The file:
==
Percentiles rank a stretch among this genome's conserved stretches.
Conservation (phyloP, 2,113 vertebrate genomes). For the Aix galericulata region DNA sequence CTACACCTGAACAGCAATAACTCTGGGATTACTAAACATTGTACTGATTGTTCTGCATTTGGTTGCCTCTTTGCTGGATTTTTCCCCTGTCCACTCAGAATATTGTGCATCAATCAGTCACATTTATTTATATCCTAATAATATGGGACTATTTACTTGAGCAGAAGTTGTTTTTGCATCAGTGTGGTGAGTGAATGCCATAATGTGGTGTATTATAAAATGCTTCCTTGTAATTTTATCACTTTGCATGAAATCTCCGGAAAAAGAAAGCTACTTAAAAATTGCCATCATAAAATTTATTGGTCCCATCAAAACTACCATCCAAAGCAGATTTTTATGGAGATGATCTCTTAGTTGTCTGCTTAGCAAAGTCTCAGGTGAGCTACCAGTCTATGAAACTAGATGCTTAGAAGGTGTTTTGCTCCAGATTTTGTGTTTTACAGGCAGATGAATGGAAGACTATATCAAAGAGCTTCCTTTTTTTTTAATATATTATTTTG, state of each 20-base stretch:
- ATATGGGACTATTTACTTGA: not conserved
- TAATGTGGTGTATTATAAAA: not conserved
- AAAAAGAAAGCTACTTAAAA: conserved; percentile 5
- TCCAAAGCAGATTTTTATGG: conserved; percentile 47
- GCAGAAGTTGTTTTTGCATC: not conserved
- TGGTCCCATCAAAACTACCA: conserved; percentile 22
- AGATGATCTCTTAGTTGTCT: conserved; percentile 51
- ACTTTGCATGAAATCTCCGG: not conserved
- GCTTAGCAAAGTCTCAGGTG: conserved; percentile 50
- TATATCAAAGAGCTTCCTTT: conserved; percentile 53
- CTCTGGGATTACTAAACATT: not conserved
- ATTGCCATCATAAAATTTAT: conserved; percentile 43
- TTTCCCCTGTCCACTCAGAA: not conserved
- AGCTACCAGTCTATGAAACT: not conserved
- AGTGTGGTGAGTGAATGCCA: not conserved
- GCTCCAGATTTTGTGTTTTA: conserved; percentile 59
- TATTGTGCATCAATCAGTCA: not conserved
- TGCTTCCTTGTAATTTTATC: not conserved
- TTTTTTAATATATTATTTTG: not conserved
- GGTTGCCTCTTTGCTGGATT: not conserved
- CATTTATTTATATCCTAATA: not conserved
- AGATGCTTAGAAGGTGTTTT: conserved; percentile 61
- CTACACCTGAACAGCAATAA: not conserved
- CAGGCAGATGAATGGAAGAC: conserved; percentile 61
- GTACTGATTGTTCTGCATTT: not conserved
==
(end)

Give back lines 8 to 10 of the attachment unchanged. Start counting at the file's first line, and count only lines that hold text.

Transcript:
- TGGTCCCATCAAAACTACCA: conserved; percentile 22
- AGATGATCTCTTAGTTGTCT: conserved; percentile 51
- ACTTTGCATGAAATCTCCGG: not conserved